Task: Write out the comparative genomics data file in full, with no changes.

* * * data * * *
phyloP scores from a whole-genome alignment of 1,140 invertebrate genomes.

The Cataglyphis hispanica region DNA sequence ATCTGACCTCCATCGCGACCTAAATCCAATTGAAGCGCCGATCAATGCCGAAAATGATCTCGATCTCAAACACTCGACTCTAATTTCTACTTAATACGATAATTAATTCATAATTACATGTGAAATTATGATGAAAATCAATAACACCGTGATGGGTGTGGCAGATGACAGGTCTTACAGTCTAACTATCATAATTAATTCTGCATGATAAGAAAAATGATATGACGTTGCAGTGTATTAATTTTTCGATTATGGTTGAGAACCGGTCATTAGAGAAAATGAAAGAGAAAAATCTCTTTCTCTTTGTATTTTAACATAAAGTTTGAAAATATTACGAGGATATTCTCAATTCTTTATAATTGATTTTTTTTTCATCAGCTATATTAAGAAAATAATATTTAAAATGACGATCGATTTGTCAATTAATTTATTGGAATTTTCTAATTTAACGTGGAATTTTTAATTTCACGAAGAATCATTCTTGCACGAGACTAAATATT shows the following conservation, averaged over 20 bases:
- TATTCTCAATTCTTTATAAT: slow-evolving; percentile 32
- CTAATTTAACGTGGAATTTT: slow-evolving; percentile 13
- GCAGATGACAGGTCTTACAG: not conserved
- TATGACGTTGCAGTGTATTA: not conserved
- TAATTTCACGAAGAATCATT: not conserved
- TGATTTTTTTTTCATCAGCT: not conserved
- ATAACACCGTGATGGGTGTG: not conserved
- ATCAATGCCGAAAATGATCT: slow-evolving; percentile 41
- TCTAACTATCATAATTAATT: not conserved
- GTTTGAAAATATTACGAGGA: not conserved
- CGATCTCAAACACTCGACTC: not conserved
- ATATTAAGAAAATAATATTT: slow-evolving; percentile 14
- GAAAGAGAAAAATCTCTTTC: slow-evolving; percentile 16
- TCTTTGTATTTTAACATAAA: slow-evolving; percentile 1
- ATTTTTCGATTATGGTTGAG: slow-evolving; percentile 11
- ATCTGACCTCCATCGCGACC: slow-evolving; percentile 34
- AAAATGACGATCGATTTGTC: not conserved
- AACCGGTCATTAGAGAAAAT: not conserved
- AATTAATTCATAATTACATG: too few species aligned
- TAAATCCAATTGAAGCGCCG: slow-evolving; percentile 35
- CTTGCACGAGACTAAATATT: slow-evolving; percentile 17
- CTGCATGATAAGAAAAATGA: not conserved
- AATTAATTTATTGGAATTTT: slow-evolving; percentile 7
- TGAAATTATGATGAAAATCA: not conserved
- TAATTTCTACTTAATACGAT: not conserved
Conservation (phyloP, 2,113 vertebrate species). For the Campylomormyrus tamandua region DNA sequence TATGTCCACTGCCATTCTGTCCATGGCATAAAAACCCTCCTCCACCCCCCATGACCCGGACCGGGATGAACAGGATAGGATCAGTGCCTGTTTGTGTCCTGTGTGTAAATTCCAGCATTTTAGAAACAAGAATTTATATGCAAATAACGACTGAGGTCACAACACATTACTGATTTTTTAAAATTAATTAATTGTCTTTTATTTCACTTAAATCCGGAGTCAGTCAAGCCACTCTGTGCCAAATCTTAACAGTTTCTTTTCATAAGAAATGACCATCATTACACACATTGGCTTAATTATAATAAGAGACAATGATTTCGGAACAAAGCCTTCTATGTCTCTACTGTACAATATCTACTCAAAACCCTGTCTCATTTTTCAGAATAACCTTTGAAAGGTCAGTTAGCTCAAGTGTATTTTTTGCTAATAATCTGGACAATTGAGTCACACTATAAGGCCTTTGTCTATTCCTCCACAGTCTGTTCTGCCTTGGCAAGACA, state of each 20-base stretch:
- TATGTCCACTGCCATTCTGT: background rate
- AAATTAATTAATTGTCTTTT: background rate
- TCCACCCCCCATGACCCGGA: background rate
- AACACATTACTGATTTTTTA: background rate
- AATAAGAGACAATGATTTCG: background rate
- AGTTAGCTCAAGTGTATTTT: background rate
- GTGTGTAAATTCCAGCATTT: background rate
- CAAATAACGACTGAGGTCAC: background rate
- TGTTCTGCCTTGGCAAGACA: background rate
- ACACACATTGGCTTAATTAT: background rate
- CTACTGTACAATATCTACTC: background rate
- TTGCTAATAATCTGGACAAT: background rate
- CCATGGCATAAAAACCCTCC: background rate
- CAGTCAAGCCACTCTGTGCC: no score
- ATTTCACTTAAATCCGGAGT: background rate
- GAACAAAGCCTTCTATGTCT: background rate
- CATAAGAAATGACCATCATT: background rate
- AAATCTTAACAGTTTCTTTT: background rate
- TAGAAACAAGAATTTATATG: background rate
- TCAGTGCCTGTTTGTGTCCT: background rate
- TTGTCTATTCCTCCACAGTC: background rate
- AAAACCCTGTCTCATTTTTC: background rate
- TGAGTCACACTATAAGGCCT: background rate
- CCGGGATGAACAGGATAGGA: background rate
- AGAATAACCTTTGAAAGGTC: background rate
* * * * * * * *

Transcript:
phyloP scores from a whole-genome alignment of 1,140 invertebrate genomes.

The Cataglyphis hispanica region DNA sequence ATCTGACCTCCATCGCGACCTAAATCCAATTGAAGCGCCGATCAATGCCGAAAATGATCTCGATCTCAAACACTCGACTCTAATTTCTACTTAATACGATAATTAATTCATAATTACATGTGAAATTATGATGAAAATCAATAACACCGTGATGGGTGTGGCAGATGACAGGTCTTACAGTCTAACTATCATAATTAATTCTGCATGATAAGAAAAATGATATGACGTTGCAGTGTATTAATTTTTCGATTATGGTTGAGAACCGGTCATTAGAGAAAATGAAAGAGAAAAATCTCTTTCTCTTTGTATTTTAACATAAAGTTTGAAAATATTACGAGGATATTCTCAATTCTTTATAATTGATTTTTTTTTCATCAGCTATATTAAGAAAATAATATTTAAAATGACGATCGATTTGTCAATTAATTTATTGGAATTTTCTAATTTAACGTGGAATTTTTAATTTCACGAAGAATCATTCTTGCACGAGACTAAATATT shows the following conservation, averaged over 20 bases:
- TATTCTCAATTCTTTATAAT: slow-evolving; percentile 32
- CTAATTTAACGTGGAATTTT: slow-evolving; percentile 13
- GCAGATGACAGGTCTTACAG: not conserved
- TATGACGTTGCAGTGTATTA: not conserved
- TAATTTCACGAAGAATCATT: not conserved
- TGATTTTTTTTTCATCAGCT: not conserved
- ATAACACCGTGATGGGTGTG: not conserved
- ATCAATGCCGAAAATGATCT: slow-evolving; percentile 41
- TCTAACTATCATAATTAATT: not conserved
- GTTTGAAAATATTACGAGGA: not conserved
- CGATCTCAAACACTCGACTC: not conserved
- ATATTAAGAAAATAATATTT: slow-evolving; percentile 14
- GAAAGAGAAAAATCTCTTTC: slow-evolving; percentile 16
- TCTTTGTATTTTAACATAAA: slow-evolving; percentile 1
- ATTTTTCGATTATGGTTGAG: slow-evolving; percentile 11
- ATCTGACCTCCATCGCGACC: slow-evolving; percentile 34
- AAAATGACGATCGATTTGTC: not conserved
- AACCGGTCATTAGAGAAAAT: not conserved
- AATTAATTCATAATTACATG: too few species aligned
- TAAATCCAATTGAAGCGCCG: slow-evolving; percentile 35
- CTTGCACGAGACTAAATATT: slow-evolving; percentile 17
- CTGCATGATAAGAAAAATGA: not conserved
- AATTAATTTATTGGAATTTT: slow-evolving; percentile 7
- TGAAATTATGATGAAAATCA: not conserved
- TAATTTCTACTTAATACGAT: not conserved
Conservation (phyloP, 2,113 vertebrate species). For the Campylomormyrus tamandua region DNA sequence TATGTCCACTGCCATTCTGTCCATGGCATAAAAACCCTCCTCCACCCCCCATGACCCGGACCGGGATGAACAGGATAGGATCAGTGCCTGTTTGTGTCCTGTGTGTAAATTCCAGCATTTTAGAAACAAGAATTTATATGCAAATAACGACTGAGGTCACAACACATTACTGATTTTTTAAAATTAATTAATTGTCTTTTATTTCACTTAAATCCGGAGTCAGTCAAGCCACTCTGTGCCAAATCTTAACAGTTTCTTTTCATAAGAAATGACCATCATTACACACATTGGCTTAATTATAATAAGAGACAATGATTTCGGAACAAAGCCTTCTATGTCTCTACTGTACAATATCTACTCAAAACCCTGTCTCATTTTTCAGAATAACCTTTGAAAGGTCAGTTAGCTCAAGTGTATTTTTTGCTAATAATCTGGACAATTGAGTCACACTATAAGGCCTTTGTCTATTCCTCCACAGTCTGTTCTGCCTTGGCAAGACA, state of each 20-base stretch:
- TATGTCCACTGCCATTCTGT: background rate
- AAATTAATTAATTGTCTTTT: background rate
- TCCACCCCCCATGACCCGGA: background rate
- AACACATTACTGATTTTTTA: background rate
- AATAAGAGACAATGATTTCG: background rate
- AGTTAGCTCAAGTGTATTTT: background rate
- GTGTGTAAATTCCAGCATTT: background rate
- CAAATAACGACTGAGGTCAC: background rate
- TGTTCTGCCTTGGCAAGACA: background rate
- ACACACATTGGCTTAATTAT: background rate
- CTACTGTACAATATCTACTC: background rate
- TTGCTAATAATCTGGACAAT: background rate
- CCATGGCATAAAAACCCTCC: background rate
- CAGTCAAGCCACTCTGTGCC: no score
- ATTTCACTTAAATCCGGAGT: background rate
- GAACAAAGCCTTCTATGTCT: background rate
- CATAAGAAATGACCATCATT: background rate
- AAATCTTAACAGTTTCTTTT: background rate
- TAGAAACAAGAATTTATATG: background rate
- TCAGTGCCTGTTTGTGTCCT: background rate
- TTGTCTATTCCTCCACAGTC: background rate
- AAAACCCTGTCTCATTTTTC: background rate
- TGAGTCACACTATAAGGCCT: background rate
- CCGGGATGAACAGGATAGGA: background rate
- AGAATAACCTTTGAAAGGTC: background rate